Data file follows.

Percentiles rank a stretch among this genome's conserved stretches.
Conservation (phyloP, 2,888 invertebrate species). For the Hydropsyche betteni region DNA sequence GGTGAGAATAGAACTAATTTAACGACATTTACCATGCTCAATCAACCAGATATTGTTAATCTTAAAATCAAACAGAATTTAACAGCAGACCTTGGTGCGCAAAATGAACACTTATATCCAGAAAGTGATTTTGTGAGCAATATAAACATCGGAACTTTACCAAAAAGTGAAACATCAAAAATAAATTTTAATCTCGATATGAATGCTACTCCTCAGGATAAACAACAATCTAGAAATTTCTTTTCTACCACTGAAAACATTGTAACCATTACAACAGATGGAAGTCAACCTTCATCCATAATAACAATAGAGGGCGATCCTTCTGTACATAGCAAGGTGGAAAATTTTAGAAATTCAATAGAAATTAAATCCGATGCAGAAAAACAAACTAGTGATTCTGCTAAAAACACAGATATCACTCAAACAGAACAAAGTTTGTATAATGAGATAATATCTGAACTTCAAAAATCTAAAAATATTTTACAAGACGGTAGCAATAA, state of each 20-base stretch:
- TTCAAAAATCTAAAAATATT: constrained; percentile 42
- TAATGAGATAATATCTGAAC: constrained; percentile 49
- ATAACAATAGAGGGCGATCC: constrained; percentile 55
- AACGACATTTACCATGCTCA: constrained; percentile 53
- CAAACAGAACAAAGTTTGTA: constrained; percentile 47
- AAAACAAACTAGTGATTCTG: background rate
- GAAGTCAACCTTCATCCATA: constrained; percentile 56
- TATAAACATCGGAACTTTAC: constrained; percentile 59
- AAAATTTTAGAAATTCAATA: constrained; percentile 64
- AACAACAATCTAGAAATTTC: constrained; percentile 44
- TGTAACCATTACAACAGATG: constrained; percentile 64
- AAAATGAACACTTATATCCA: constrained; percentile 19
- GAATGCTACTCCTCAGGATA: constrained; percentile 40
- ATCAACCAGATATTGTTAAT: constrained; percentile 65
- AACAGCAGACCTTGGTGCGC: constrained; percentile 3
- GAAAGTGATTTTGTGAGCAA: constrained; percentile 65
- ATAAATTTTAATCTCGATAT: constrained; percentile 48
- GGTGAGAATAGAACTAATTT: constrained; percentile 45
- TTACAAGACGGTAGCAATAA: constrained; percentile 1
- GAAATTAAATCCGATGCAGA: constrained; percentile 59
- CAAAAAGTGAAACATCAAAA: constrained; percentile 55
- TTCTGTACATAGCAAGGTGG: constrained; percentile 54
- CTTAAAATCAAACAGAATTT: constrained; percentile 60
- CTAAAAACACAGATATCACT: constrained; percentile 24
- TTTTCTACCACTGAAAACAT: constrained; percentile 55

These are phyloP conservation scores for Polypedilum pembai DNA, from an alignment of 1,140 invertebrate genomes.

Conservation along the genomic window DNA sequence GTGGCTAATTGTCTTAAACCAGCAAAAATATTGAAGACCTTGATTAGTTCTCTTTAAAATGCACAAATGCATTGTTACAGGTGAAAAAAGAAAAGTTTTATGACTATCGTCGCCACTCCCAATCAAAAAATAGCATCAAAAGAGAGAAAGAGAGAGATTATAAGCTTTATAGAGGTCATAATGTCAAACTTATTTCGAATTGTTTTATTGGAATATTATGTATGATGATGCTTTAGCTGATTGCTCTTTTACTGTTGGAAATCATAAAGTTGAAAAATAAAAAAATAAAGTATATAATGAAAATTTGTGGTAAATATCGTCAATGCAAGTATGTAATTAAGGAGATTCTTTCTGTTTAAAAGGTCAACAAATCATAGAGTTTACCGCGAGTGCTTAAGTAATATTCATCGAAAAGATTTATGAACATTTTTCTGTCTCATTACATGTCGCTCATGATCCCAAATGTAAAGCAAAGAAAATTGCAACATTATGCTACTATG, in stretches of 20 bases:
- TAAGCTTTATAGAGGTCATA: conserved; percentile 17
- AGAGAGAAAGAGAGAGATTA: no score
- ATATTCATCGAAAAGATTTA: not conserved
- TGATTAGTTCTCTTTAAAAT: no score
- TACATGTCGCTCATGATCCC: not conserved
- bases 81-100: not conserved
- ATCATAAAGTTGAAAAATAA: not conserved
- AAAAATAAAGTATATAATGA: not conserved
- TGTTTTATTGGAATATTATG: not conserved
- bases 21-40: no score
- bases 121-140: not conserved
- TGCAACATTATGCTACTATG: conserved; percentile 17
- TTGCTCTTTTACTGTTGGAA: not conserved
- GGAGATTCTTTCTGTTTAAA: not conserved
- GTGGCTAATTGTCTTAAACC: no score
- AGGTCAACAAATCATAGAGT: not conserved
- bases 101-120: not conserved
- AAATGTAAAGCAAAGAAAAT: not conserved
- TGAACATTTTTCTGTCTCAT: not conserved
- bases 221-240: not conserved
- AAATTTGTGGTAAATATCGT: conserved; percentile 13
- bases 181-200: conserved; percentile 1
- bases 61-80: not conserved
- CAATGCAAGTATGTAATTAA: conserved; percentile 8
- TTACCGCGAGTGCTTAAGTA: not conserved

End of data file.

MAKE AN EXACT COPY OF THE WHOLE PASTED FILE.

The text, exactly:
Percentiles rank a stretch among this genome's conserved stretches.
Conservation (phyloP, 2,888 invertebrate species). For the Hydropsyche betteni region DNA sequence GGTGAGAATAGAACTAATTTAACGACATTTACCATGCTCAATCAACCAGATATTGTTAATCTTAAAATCAAACAGAATTTAACAGCAGACCTTGGTGCGCAAAATGAACACTTATATCCAGAAAGTGATTTTGTGAGCAATATAAACATCGGAACTTTACCAAAAAGTGAAACATCAAAAATAAATTTTAATCTCGATATGAATGCTACTCCTCAGGATAAACAACAATCTAGAAATTTCTTTTCTACCACTGAAAACATTGTAACCATTACAACAGATGGAAGTCAACCTTCATCCATAATAACAATAGAGGGCGATCCTTCTGTACATAGCAAGGTGGAAAATTTTAGAAATTCAATAGAAATTAAATCCGATGCAGAAAAACAAACTAGTGATTCTGCTAAAAACACAGATATCACTCAAACAGAACAAAGTTTGTATAATGAGATAATATCTGAACTTCAAAAATCTAAAAATATTTTACAAGACGGTAGCAATAA, state of each 20-base stretch:
- TTCAAAAATCTAAAAATATT: constrained; percentile 42
- TAATGAGATAATATCTGAAC: constrained; percentile 49
- ATAACAATAGAGGGCGATCC: constrained; percentile 55
- AACGACATTTACCATGCTCA: constrained; percentile 53
- CAAACAGAACAAAGTTTGTA: constrained; percentile 47
- AAAACAAACTAGTGATTCTG: background rate
- GAAGTCAACCTTCATCCATA: constrained; percentile 56
- TATAAACATCGGAACTTTAC: constrained; percentile 59
- AAAATTTTAGAAATTCAATA: constrained; percentile 64
- AACAACAATCTAGAAATTTC: constrained; percentile 44
- TGTAACCATTACAACAGATG: constrained; percentile 64
- AAAATGAACACTTATATCCA: constrained; percentile 19
- GAATGCTACTCCTCAGGATA: constrained; percentile 40
- ATCAACCAGATATTGTTAAT: constrained; percentile 65
- AACAGCAGACCTTGGTGCGC: constrained; percentile 3
- GAAAGTGATTTTGTGAGCAA: constrained; percentile 65
- ATAAATTTTAATCTCGATAT: constrained; percentile 48
- GGTGAGAATAGAACTAATTT: constrained; percentile 45
- TTACAAGACGGTAGCAATAA: constrained; percentile 1
- GAAATTAAATCCGATGCAGA: constrained; percentile 59
- CAAAAAGTGAAACATCAAAA: constrained; percentile 55
- TTCTGTACATAGCAAGGTGG: constrained; percentile 54
- CTTAAAATCAAACAGAATTT: constrained; percentile 60
- CTAAAAACACAGATATCACT: constrained; percentile 24
- TTTTCTACCACTGAAAACAT: constrained; percentile 55

These are phyloP conservation scores for Polypedilum pembai DNA, from an alignment of 1,140 invertebrate genomes.

Conservation along the genomic window DNA sequence GTGGCTAATTGTCTTAAACCAGCAAAAATATTGAAGACCTTGATTAGTTCTCTTTAAAATGCACAAATGCATTGTTACAGGTGAAAAAAGAAAAGTTTTATGACTATCGTCGCCACTCCCAATCAAAAAATAGCATCAAAAGAGAGAAAGAGAGAGATTATAAGCTTTATAGAGGTCATAATGTCAAACTTATTTCGAATTGTTTTATTGGAATATTATGTATGATGATGCTTTAGCTGATTGCTCTTTTACTGTTGGAAATCATAAAGTTGAAAAATAAAAAAATAAAGTATATAATGAAAATTTGTGGTAAATATCGTCAATGCAAGTATGTAATTAAGGAGATTCTTTCTGTTTAAAAGGTCAACAAATCATAGAGTTTACCGCGAGTGCTTAAGTAATATTCATCGAAAAGATTTATGAACATTTTTCTGTCTCATTACATGTCGCTCATGATCCCAAATGTAAAGCAAAGAAAATTGCAACATTATGCTACTATG, in stretches of 20 bases:
- TAAGCTTTATAGAGGTCATA: conserved; percentile 17
- AGAGAGAAAGAGAGAGATTA: no score
- ATATTCATCGAAAAGATTTA: not conserved
- TGATTAGTTCTCTTTAAAAT: no score
- TACATGTCGCTCATGATCCC: not conserved
- bases 81-100: not conserved
- ATCATAAAGTTGAAAAATAA: not conserved
- AAAAATAAAGTATATAATGA: not conserved
- TGTTTTATTGGAATATTATG: not conserved
- bases 21-40: no score
- bases 121-140: not conserved
- TGCAACATTATGCTACTATG: conserved; percentile 17
- TTGCTCTTTTACTGTTGGAA: not conserved
- GGAGATTCTTTCTGTTTAAA: not conserved
- GTGGCTAATTGTCTTAAACC: no score
- AGGTCAACAAATCATAGAGT: not conserved
- bases 101-120: not conserved
- AAATGTAAAGCAAAGAAAAT: not conserved
- TGAACATTTTTCTGTCTCAT: not conserved
- bases 221-240: not conserved
- AAATTTGTGGTAAATATCGT: conserved; percentile 13
- bases 181-200: conserved; percentile 1
- bases 61-80: not conserved
- CAATGCAAGTATGTAATTAA: conserved; percentile 8
- TTACCGCGAGTGCTTAAGTA: not conserved